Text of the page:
OLYMPIC MAIN PRESS CENTER - As the games come to a close here this weekend, I know many fans will dwell on medal numbers. But there's another set of numbers that really sticks with me.
Of the 149 people - nearly all Chinese citizens - who submitted nearly 80 applications to protest in designated parks during the Olympics, none - zero - were approved by the government. These rejections come after the government had authorized this application process, at the suggestion of the International Olympic Committee. It was designed to keep protests - about everything from Tibet and domestic land seizures - orderly and away from the Olympic sites.
According to the state's news agency this week, of the 77 applications, 74 were withdrawn because the problems cited were "addressed" by the relevant authorities, two were suspended because of incomplete information, and one was rejected because it was "in violation of China's laws on demonstrations and protests."
This leads to the obvious question for any thinking person: Were the "protest parks" a charade to fool the Chinese people - and the media?
As a parting act, I am taking up the Chinese government on a different application process introduced during the Olympics. As part of its vow of greater openness with the foreign media about a range of issues related to the games, they have made available an official "application form of accredited journalists" to facilitate interview and informational inquiries. Like the 149 people who took advantage of the protest zone process, I'm here as a journalist to give this one a try.
My written request (written in English and Chinese to facilitate communication) asks the Beijing Public Security Bureau to tell me the home province of each of the petitioners, and what each grievances was about. Wanting to be as reasonable as possible, I have asked for a response within 10 days, and given my Boston contact information so they can respond when I return to the U.S.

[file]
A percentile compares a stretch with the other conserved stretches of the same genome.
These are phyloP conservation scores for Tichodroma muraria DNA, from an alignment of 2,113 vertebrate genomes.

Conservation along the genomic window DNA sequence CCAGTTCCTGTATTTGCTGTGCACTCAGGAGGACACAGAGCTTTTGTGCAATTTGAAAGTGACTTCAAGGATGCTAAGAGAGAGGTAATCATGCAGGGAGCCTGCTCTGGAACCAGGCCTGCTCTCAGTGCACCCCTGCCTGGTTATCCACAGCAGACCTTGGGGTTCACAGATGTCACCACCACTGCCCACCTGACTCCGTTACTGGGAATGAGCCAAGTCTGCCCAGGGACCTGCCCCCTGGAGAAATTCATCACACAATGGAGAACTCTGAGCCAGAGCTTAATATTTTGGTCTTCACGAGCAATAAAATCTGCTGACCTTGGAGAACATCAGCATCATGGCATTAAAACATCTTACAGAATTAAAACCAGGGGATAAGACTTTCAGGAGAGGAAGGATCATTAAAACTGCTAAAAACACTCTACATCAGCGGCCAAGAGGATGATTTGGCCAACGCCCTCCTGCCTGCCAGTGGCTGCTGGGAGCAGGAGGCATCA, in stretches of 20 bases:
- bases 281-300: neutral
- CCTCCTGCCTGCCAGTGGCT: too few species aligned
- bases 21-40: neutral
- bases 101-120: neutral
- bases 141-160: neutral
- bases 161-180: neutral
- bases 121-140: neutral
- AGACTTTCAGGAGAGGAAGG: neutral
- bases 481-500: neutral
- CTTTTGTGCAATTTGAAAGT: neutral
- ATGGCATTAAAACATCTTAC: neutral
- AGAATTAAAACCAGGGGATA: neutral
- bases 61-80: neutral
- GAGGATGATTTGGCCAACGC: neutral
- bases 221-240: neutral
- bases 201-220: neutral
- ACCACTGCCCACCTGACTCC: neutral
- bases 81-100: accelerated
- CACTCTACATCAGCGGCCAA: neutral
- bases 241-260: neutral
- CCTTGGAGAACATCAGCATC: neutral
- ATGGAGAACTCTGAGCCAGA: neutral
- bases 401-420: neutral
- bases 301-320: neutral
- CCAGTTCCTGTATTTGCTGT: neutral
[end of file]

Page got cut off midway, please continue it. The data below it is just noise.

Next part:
Perhaps the Chinese will see this request as part of the "biased" foreign media - a term used just yesterday by Wang Wei, spokesman for the Beijing Olympic Committee, during a testy press conference here. He had fielded one too many questions about isolated detentions of Westerners who had unfurled Tibetan flags. And inquiries about the pair of elderly Chinese women sentenced to "reform through labor" when they protested their forced removal from their homes.
He wanted the media to focus more on the near-flawless operation of the Olympics -- that some 10,000 athletes competed in 28 different sports in 37 competition venues that gave inspiration - and entertainment - to millions and millions of spectators all over the world. T.V. Olympic viewership globally and domestically reached all-time highs.
Wang went on to say to reporters, "Tell the true story, please."
Surely that is a goal that many journalists here share. I'm hoping for an answer to my inquiry.